And trust your gut, it is better than most of us realize.

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  3. My spin is a little different than Deans, but comes from the same place. Sometimes I need to have the confidence to just let things like these go. Often it’s just something that’s rooted in insecurity and it will pass. If it’s not and it represents something that genuinely needs fixing, it helps to know that I can always come back to it again later when I have a little perspective.

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  4. My mom said, “What other people think is not your business.” It’s true, you know.

    I do that too though, where I’m so upset that I forget why I am upset.

    I try not to analyze too much or I get nutty….er

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  5. Have you ever read “Feeling Good”. It helped me a lot, and mostly what it says is that your feelings are generated by your thoughts. Most of us tell ourselves a lot of things that aren’t true, or at least things we don’t know are true. If you manage your thinking, you can at least somewhat manage your emotions and reactions. A lot of depression is generated by lies our mind tells us about ourselves and our situations.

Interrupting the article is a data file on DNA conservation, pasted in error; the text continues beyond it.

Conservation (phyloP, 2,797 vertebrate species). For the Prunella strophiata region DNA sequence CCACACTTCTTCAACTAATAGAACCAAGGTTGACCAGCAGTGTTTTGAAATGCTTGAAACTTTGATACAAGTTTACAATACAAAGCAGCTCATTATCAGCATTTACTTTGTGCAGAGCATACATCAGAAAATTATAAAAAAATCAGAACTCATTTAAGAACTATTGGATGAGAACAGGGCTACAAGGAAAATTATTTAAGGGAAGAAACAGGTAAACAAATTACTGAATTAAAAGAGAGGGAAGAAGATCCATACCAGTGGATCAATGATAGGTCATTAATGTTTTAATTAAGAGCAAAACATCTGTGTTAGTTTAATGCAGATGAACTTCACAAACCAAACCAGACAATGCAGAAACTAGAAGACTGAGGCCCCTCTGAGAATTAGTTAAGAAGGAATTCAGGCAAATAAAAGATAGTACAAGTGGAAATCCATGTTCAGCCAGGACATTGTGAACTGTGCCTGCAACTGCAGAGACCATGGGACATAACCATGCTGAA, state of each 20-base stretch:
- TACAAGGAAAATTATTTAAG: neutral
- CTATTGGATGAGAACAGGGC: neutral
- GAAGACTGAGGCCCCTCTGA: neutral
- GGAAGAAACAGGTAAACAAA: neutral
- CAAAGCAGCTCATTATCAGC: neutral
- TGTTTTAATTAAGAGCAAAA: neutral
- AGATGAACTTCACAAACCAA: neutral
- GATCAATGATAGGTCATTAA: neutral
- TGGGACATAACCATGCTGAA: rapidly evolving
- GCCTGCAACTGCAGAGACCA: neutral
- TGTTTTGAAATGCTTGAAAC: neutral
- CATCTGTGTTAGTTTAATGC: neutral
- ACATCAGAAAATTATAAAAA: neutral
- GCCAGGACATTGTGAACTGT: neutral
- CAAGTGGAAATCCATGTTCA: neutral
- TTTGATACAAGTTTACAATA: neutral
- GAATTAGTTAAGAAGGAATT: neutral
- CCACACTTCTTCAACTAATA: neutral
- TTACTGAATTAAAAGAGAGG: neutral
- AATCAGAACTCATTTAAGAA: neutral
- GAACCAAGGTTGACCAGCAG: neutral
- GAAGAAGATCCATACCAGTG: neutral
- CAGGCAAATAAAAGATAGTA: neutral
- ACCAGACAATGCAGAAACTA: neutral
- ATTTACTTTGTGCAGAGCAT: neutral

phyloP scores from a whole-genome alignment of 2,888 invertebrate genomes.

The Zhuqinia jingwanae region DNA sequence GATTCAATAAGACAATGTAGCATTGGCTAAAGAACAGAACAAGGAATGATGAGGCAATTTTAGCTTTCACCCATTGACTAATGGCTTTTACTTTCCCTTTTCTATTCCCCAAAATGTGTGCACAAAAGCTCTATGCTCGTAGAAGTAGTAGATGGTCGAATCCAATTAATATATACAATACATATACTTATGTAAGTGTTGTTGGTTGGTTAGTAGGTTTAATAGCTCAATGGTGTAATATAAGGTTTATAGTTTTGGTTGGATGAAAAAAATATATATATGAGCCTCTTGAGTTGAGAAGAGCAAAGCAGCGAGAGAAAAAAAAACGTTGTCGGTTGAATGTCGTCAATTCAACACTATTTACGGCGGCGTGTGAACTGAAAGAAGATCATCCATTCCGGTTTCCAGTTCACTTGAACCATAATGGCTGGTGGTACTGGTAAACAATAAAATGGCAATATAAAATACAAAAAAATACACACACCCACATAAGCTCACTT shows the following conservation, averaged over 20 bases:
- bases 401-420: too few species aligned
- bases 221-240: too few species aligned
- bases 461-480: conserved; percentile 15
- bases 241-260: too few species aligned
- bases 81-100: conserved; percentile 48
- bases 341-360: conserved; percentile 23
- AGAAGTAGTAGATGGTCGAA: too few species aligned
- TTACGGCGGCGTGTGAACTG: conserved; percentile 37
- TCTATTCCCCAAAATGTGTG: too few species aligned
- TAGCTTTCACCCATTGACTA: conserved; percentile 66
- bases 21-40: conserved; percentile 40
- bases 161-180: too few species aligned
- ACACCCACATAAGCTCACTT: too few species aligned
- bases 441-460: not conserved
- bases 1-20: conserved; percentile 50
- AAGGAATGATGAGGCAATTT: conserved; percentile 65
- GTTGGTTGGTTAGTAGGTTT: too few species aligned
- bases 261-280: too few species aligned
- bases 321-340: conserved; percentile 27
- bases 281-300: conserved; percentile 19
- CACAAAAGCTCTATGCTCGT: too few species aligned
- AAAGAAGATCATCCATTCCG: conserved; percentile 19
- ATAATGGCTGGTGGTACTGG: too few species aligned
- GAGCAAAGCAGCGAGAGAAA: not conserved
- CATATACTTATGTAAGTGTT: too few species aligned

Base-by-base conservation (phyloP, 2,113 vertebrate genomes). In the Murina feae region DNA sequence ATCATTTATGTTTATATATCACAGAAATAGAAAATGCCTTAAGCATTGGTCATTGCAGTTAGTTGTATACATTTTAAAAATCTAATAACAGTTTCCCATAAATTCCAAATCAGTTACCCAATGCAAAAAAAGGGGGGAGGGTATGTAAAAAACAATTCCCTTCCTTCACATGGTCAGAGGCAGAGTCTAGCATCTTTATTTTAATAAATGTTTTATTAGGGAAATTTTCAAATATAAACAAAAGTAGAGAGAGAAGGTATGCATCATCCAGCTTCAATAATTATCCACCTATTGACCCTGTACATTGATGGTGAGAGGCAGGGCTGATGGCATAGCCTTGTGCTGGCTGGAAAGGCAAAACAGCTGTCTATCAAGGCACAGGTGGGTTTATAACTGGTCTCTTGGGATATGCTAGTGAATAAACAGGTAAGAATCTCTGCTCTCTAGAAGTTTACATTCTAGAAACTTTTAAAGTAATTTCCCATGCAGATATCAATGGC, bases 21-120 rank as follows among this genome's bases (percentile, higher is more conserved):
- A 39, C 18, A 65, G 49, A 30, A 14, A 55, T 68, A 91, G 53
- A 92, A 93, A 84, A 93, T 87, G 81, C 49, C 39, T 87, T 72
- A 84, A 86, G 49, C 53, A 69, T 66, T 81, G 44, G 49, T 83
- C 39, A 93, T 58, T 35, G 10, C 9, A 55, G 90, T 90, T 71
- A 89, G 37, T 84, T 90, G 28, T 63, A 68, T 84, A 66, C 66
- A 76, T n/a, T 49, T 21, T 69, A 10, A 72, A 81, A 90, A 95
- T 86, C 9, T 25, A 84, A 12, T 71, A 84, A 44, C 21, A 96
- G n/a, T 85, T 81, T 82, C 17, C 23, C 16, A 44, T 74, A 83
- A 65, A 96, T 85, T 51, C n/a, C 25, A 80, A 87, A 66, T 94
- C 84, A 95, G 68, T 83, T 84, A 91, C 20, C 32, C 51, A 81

Also, I learned to stop always asking myself what other people think and feel, and instead ask myself what I think and feel first. For example, I used to dwell on whether or not my partner was satisfied in our relationship. Well, that’s a good way to avoid thinking about whether or not I’M satisfied! So now, I just worry about my satisfaction, and trust that our communication and relationship are good and that he’ll tell me if there is an issue.